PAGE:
In April 2014, Ms. Vance also made additional leave requests under the FMLA. The first was so that she could undergo back surgery. The second was so that she could have surgery to have her tonsils removed. These requests were granted.

         After Ms. Vance returned from FMLA leave for her back surgery, Ms. Carter visited with Ms. Vance at her work station. According to Ms. Carter, Ms. Vance was “abrupt and rude” during this conversation. However, Ms. Vance said that she was not rude to Ms. Carter and related that Ms. Carter told her, “Welcome back”, to which Ms. Vance replied, “Thank you.” That was the extent of their conversation.

         Shortly after returning from FMLA leave for her tonsillectomy, on May 5, 2014, Ms. Carter gave Ms. Vance a “Corrective Action Form”. The form stated that Ms. Vance was not performing her job in a satisfactory manner, was rude and/or had altercations with others, and was insubordinate. Ms. Carter demanded that Ms. Vance sign the form. Ms. Vance denied that she had engaged in any of the conduct listed on the form and stated that she wanted to have an attorney review the form before she signed it. Ms. Carter gave Ms. Vance three days to sign and return the form.

         On May 8, 2014, Ms. Vance arranged to leave work early. Before she left, she did not return the form. Ms. Carter, TOLMAR's human resources director Mara Hartley, and TOLMAR's vice president of logistics Michelle Mantas called Ms. Vance at 4:45 p.m. to discuss why she had not returned it. Ms. Vance offered to bring the form in either immediately or the next morning by 8:00 a.m. Instead of allowing her to bring the form, Ms. Hartley informed Ms. Vance that she was suspended and would not have access to the building. She also said that a decision would be made as to her employment by the end of the next day.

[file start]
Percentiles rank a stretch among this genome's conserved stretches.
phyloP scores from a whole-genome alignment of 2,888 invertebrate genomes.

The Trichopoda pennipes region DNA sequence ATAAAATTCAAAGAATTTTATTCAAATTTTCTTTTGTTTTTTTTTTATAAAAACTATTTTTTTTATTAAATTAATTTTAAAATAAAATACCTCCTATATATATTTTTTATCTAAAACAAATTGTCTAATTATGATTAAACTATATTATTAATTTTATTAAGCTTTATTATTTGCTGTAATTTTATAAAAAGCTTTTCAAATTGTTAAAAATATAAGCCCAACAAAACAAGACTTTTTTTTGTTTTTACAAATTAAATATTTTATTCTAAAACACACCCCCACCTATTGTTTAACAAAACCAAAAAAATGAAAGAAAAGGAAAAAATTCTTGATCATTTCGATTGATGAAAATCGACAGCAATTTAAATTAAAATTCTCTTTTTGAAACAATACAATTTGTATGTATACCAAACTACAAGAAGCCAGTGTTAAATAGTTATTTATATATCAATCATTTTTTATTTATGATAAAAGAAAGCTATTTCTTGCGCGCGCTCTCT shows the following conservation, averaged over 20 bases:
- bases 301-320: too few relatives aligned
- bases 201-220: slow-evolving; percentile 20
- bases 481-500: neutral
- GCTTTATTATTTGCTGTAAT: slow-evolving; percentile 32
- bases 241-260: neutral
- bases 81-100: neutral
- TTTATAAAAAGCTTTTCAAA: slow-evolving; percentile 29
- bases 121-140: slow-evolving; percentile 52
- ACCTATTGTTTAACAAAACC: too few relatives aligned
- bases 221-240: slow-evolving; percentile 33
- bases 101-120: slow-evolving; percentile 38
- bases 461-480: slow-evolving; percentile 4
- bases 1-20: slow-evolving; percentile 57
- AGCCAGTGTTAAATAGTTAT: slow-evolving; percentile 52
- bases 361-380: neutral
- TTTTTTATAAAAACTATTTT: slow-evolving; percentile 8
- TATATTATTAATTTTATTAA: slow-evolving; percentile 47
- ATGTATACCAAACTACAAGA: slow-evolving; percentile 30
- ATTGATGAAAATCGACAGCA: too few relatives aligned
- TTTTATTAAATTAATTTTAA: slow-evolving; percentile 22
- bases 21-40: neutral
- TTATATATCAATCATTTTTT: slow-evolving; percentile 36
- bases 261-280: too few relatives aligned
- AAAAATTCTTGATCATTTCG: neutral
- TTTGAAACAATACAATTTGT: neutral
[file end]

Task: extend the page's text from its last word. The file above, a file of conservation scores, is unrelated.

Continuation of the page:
On May 9, 2014, Ms. Carter, Ms. Hartley, and Ms. Mantas decided to terminate Ms. Vance's employment with TOLMAR. In her declaration (#47-3), Ms. Hartley attests that the primary reason for Ms. Vance's termination was the failure to return the signed form by May 8.

         Based on these facts, Ms. Vance commenced this action. In her Complaint (#4), she asserts six claims: (1) Interference and Retaliation in violation of the Family Medical Leave Act (“FMLA”) (2) Sexual Harassment under 42 U.S.C. § 2000e, et seq., (3) Wrongful Termination under Colorado law, (4) Negligent Infliction of Emotional Distress under Colorado law, (5) Intentional Infliction of Emotional Distress under Colorado law, and (6) Breach of Implied Contract under Colorado law. TOLMAR moves for summary judgment (#47) on all of Ms. Vance's claims. In her Response (#48), Ms. Vance withdraws her claim for Intentional Infliction of Emotional Distress but otherwise opposes TOLMAR's motion.


         A. Standard of Review

         Rule 56 of the Federal Rules of Civil Procedure facilitates the entry of a judgment only if no trial is necessary. See White v. York Int'l Corp., 45 F.3d 357, 360 (10th Cir. 1995). Thus, the primary question presented to the Court in considering a Motion for ...